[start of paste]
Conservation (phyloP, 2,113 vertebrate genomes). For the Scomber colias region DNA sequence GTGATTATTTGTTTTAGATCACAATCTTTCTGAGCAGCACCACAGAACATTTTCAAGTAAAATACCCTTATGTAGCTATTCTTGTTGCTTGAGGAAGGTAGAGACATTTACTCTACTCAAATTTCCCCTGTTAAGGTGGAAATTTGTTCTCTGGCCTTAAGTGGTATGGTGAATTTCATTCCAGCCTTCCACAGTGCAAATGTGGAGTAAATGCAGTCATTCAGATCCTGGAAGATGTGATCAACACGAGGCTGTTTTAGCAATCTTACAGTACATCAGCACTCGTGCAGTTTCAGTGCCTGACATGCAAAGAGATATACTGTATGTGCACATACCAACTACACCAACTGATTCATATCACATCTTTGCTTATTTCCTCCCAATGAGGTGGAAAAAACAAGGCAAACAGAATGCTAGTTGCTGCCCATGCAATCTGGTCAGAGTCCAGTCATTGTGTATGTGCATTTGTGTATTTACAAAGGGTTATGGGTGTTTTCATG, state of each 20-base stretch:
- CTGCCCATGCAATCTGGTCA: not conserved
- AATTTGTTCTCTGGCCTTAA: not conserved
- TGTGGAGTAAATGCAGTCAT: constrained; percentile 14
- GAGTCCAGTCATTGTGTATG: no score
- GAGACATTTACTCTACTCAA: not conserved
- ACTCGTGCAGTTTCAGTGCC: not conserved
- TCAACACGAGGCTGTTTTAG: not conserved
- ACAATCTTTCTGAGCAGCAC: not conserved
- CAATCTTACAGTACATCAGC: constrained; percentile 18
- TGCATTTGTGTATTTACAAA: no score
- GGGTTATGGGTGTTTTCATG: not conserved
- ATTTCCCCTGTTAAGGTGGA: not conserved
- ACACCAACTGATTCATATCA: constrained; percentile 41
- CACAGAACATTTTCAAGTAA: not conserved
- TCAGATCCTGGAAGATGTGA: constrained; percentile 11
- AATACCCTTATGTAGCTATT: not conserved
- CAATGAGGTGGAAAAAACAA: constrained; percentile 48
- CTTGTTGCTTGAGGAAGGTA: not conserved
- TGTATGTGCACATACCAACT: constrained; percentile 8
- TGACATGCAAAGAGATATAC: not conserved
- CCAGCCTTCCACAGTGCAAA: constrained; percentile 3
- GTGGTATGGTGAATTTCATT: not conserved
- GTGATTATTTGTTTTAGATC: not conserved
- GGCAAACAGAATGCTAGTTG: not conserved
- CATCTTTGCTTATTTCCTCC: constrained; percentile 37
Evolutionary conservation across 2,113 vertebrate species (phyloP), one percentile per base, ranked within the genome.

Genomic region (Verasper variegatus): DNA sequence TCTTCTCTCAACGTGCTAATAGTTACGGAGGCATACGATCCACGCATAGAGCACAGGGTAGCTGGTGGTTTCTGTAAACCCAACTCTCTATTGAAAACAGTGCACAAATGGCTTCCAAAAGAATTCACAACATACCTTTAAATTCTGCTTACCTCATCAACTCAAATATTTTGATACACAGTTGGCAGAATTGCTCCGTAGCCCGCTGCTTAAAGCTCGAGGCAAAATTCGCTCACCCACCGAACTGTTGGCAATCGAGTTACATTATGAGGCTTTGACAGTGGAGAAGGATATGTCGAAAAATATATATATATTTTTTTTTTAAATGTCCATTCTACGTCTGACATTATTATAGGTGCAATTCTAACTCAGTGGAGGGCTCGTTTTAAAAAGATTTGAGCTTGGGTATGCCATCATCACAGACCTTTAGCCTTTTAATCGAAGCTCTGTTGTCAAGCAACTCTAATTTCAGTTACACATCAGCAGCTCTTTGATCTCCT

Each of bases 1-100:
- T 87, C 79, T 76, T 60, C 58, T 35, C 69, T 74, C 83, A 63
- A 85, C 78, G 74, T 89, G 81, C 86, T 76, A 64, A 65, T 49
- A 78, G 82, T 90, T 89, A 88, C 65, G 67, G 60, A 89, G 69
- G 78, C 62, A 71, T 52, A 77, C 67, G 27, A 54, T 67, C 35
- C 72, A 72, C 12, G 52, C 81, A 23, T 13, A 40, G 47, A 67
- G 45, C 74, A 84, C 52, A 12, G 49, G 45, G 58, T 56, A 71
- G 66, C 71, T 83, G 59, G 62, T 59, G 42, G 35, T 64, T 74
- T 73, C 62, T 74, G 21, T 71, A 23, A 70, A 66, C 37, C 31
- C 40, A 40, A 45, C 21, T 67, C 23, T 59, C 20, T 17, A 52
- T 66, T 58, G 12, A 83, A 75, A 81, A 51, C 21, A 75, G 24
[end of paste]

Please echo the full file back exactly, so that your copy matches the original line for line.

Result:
Conservation (phyloP, 2,113 vertebrate genomes). For the Scomber colias region DNA sequence GTGATTATTTGTTTTAGATCACAATCTTTCTGAGCAGCACCACAGAACATTTTCAAGTAAAATACCCTTATGTAGCTATTCTTGTTGCTTGAGGAAGGTAGAGACATTTACTCTACTCAAATTTCCCCTGTTAAGGTGGAAATTTGTTCTCTGGCCTTAAGTGGTATGGTGAATTTCATTCCAGCCTTCCACAGTGCAAATGTGGAGTAAATGCAGTCATTCAGATCCTGGAAGATGTGATCAACACGAGGCTGTTTTAGCAATCTTACAGTACATCAGCACTCGTGCAGTTTCAGTGCCTGACATGCAAAGAGATATACTGTATGTGCACATACCAACTACACCAACTGATTCATATCACATCTTTGCTTATTTCCTCCCAATGAGGTGGAAAAAACAAGGCAAACAGAATGCTAGTTGCTGCCCATGCAATCTGGTCAGAGTCCAGTCATTGTGTATGTGCATTTGTGTATTTACAAAGGGTTATGGGTGTTTTCATG, state of each 20-base stretch:
- CTGCCCATGCAATCTGGTCA: not conserved
- AATTTGTTCTCTGGCCTTAA: not conserved
- TGTGGAGTAAATGCAGTCAT: constrained; percentile 14
- GAGTCCAGTCATTGTGTATG: no score
- GAGACATTTACTCTACTCAA: not conserved
- ACTCGTGCAGTTTCAGTGCC: not conserved
- TCAACACGAGGCTGTTTTAG: not conserved
- ACAATCTTTCTGAGCAGCAC: not conserved
- CAATCTTACAGTACATCAGC: constrained; percentile 18
- TGCATTTGTGTATTTACAAA: no score
- GGGTTATGGGTGTTTTCATG: not conserved
- ATTTCCCCTGTTAAGGTGGA: not conserved
- ACACCAACTGATTCATATCA: constrained; percentile 41
- CACAGAACATTTTCAAGTAA: not conserved
- TCAGATCCTGGAAGATGTGA: constrained; percentile 11
- AATACCCTTATGTAGCTATT: not conserved
- CAATGAGGTGGAAAAAACAA: constrained; percentile 48
- CTTGTTGCTTGAGGAAGGTA: not conserved
- TGTATGTGCACATACCAACT: constrained; percentile 8
- TGACATGCAAAGAGATATAC: not conserved
- CCAGCCTTCCACAGTGCAAA: constrained; percentile 3
- GTGGTATGGTGAATTTCATT: not conserved
- GTGATTATTTGTTTTAGATC: not conserved
- GGCAAACAGAATGCTAGTTG: not conserved
- CATCTTTGCTTATTTCCTCC: constrained; percentile 37
Evolutionary conservation across 2,113 vertebrate species (phyloP), one percentile per base, ranked within the genome.

Genomic region (Verasper variegatus): DNA sequence TCTTCTCTCAACGTGCTAATAGTTACGGAGGCATACGATCCACGCATAGAGCACAGGGTAGCTGGTGGTTTCTGTAAACCCAACTCTCTATTGAAAACAGTGCACAAATGGCTTCCAAAAGAATTCACAACATACCTTTAAATTCTGCTTACCTCATCAACTCAAATATTTTGATACACAGTTGGCAGAATTGCTCCGTAGCCCGCTGCTTAAAGCTCGAGGCAAAATTCGCTCACCCACCGAACTGTTGGCAATCGAGTTACATTATGAGGCTTTGACAGTGGAGAAGGATATGTCGAAAAATATATATATATTTTTTTTTTAAATGTCCATTCTACGTCTGACATTATTATAGGTGCAATTCTAACTCAGTGGAGGGCTCGTTTTAAAAAGATTTGAGCTTGGGTATGCCATCATCACAGACCTTTAGCCTTTTAATCGAAGCTCTGTTGTCAAGCAACTCTAATTTCAGTTACACATCAGCAGCTCTTTGATCTCCT

Each of bases 1-100:
- T 87, C 79, T 76, T 60, C 58, T 35, C 69, T 74, C 83, A 63
- A 85, C 78, G 74, T 89, G 81, C 86, T 76, A 64, A 65, T 49
- A 78, G 82, T 90, T 89, A 88, C 65, G 67, G 60, A 89, G 69
- G 78, C 62, A 71, T 52, A 77, C 67, G 27, A 54, T 67, C 35
- C 72, A 72, C 12, G 52, C 81, A 23, T 13, A 40, G 47, A 67
- G 45, C 74, A 84, C 52, A 12, G 49, G 45, G 58, T 56, A 71
- G 66, C 71, T 83, G 59, G 62, T 59, G 42, G 35, T 64, T 74
- T 73, C 62, T 74, G 21, T 71, A 23, A 70, A 66, C 37, C 31
- C 40, A 40, A 45, C 21, T 67, C 23, T 59, C 20, T 17, A 52
- T 66, T 58, G 12, A 83, A 75, A 81, A 51, C 21, A 75, G 24